Search Results for 'adviser'
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A top inspector, who previously worked on the Commission to Inquire into Child Abuse in Ireland in the early 2000s, is to head up the review of services at Áras Attracta in Swinford.
In late October 1890, Arthur J Balfour, nephew of the Conservative leader Lord Salisbury of the time, and recently appointed Chief Secretary of Ireland, went on a walking tour of the distressed districts along the Galway and Mayo coast. Accompanied only by his sister, and local officials who joined them as they passed through different districts, they travelled without police escort. Remembering that it was only eight years since the Phoenix Park Murders* it was a brave gesture. But Balfour was probably the best of them.** He was genuinely anxious to improve the conditions of the area. He had influence in London, and an imaginative grasp of his brief for Ireland. He met and talked with the local community leaders, listened to what they had to say; and sat by the open fires listening to the mná tí.
Professor James Petras, a senior political analyst and adviser on Latin American affairs in the US, and a former advisor to Hugo Chavez, is to speak in Galway.
At a public seminar organised by the European Commission in Athlone this week, Economics Editor of the Irish Independent, Brendan Keenan, argued that, despite the fact that major political and institutional changes were still needed, the EU and the Eurozone countries have “moved back from the abyss of potential break-up”.
At last filming The Quiet Man began in June 1951, during one of the sunniest summers on record. Everything went smoothly. There was a genuine outpouring of goodwill from the people of Cong and everywhere in Ireland, towards the project. The crew and cast were happy. The actors were generous with signing autographs, making guest appearances at charity events, and had an excellent working relationship with the director John Ford. Ford was in wonderful good form. He had exorcised his war ghosts by making an astonishing 10 movies in only six years. Now he was relaxed and cheerful, beaming to be in Ireland with great actors, many of whom were his friends, and a script which he clearly liked. He had already worked out changes which he had discussed with his friend and adviser Brian Desmond Hurst in their rented house in Spiddal.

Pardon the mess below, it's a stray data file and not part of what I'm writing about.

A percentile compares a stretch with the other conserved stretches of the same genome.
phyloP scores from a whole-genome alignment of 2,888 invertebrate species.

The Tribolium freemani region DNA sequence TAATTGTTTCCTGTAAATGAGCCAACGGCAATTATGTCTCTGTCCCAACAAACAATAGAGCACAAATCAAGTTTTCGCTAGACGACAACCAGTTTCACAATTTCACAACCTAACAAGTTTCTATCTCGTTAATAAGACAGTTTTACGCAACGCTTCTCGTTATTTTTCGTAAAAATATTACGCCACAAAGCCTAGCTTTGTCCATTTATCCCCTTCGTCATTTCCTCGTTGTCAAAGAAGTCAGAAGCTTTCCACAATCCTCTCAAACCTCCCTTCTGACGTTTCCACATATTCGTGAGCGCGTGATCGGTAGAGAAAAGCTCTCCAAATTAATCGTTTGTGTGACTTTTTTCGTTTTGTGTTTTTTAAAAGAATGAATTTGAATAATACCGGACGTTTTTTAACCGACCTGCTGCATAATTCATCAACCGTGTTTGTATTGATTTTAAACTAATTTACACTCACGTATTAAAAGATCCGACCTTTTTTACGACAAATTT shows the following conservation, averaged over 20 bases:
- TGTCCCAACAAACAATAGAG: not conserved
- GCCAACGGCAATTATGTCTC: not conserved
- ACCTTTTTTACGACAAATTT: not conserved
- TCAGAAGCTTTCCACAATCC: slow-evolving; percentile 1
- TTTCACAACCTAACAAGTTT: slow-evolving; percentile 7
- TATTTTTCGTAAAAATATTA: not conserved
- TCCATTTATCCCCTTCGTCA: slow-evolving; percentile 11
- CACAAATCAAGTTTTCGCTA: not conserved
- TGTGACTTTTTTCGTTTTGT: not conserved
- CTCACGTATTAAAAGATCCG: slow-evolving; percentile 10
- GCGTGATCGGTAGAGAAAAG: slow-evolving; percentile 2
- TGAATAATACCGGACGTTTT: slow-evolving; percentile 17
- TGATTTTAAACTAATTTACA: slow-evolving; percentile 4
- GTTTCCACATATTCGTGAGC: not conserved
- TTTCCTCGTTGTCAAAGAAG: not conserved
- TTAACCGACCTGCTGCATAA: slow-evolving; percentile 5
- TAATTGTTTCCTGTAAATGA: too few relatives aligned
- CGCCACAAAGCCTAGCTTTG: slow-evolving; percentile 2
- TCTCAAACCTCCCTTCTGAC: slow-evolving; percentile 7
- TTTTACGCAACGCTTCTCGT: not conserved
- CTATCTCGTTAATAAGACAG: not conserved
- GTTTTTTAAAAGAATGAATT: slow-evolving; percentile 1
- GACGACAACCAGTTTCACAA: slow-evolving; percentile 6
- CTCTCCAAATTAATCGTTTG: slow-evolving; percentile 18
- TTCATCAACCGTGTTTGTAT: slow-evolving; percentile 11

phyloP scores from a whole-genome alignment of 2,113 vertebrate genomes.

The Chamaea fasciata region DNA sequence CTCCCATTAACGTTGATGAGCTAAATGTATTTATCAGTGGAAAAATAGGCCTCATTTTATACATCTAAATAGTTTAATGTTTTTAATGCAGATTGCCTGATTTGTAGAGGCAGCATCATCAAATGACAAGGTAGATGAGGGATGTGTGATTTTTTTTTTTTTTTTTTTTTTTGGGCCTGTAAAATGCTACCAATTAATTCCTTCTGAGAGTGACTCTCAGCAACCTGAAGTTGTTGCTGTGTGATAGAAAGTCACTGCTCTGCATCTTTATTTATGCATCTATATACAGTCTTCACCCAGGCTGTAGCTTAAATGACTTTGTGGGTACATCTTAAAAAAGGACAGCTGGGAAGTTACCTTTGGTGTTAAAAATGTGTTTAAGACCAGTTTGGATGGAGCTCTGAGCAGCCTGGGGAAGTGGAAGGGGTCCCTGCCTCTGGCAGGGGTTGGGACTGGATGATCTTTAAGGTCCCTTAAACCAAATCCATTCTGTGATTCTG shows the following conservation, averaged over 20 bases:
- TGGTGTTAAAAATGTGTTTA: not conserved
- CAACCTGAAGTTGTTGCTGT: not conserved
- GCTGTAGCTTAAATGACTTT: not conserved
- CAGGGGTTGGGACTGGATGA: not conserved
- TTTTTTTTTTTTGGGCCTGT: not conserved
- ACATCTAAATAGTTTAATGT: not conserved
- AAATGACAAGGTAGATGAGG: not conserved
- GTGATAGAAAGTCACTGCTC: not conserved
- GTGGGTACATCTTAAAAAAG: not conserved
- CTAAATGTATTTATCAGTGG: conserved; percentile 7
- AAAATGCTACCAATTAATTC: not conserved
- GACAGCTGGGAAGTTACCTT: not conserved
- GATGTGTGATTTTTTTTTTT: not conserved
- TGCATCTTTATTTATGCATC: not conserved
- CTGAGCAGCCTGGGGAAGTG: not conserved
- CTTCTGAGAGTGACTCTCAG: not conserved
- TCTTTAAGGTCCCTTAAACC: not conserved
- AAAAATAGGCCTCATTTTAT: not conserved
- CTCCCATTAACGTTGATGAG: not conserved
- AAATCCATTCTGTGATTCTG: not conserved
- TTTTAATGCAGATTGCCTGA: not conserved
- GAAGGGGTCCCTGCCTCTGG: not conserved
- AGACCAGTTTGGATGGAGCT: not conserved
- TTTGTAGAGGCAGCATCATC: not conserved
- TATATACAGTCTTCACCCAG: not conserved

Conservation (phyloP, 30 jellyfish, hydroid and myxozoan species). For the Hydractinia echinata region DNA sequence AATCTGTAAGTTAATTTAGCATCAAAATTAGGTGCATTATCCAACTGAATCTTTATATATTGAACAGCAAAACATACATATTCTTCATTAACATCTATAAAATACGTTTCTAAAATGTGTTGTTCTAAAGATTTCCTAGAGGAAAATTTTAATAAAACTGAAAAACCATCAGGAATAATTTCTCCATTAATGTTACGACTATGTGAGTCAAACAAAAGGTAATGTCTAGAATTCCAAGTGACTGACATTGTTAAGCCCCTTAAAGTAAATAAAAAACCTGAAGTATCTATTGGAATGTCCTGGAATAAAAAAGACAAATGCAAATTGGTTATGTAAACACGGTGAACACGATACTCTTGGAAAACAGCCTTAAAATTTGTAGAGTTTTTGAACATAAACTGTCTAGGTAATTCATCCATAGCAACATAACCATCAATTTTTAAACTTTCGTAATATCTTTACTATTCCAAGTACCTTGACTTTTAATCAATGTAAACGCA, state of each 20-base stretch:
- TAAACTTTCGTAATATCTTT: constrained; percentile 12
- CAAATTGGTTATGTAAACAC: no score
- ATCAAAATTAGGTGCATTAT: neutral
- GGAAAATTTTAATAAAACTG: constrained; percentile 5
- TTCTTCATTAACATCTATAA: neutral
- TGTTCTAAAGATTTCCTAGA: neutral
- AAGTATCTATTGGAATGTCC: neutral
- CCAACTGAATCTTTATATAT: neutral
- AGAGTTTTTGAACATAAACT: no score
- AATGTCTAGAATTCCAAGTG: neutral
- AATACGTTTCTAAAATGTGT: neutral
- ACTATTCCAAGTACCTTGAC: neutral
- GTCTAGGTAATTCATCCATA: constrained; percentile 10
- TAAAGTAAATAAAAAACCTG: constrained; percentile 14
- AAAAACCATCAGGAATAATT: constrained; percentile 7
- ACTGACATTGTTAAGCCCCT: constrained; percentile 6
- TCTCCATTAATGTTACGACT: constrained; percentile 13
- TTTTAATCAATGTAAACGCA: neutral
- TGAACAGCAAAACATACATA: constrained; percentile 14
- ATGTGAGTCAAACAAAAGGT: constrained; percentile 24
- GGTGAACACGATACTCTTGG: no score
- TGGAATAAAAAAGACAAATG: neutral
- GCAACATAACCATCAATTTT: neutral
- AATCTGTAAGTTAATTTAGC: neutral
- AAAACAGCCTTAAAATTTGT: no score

The Tory Party in Britain can count among its leaders Winston Churchill, Harold MacMillan, and Margaret Thatcher, and is now led by the Eton and Oxford educated David Cameron, who hails from Berkshire, a traditional Tory heartland.
Some of Kilkenny’s leading business experts came together last Monday, to offer a unique approach to help small businesses ride out the recession.
aBy Kernan Andrews
IRELAND HAS no shortage of singer-songwriters. You cannot step into any music venue without encountering some hopeful, strapped with an acoustic guitar, proclaiming ‘three chords and the truth’.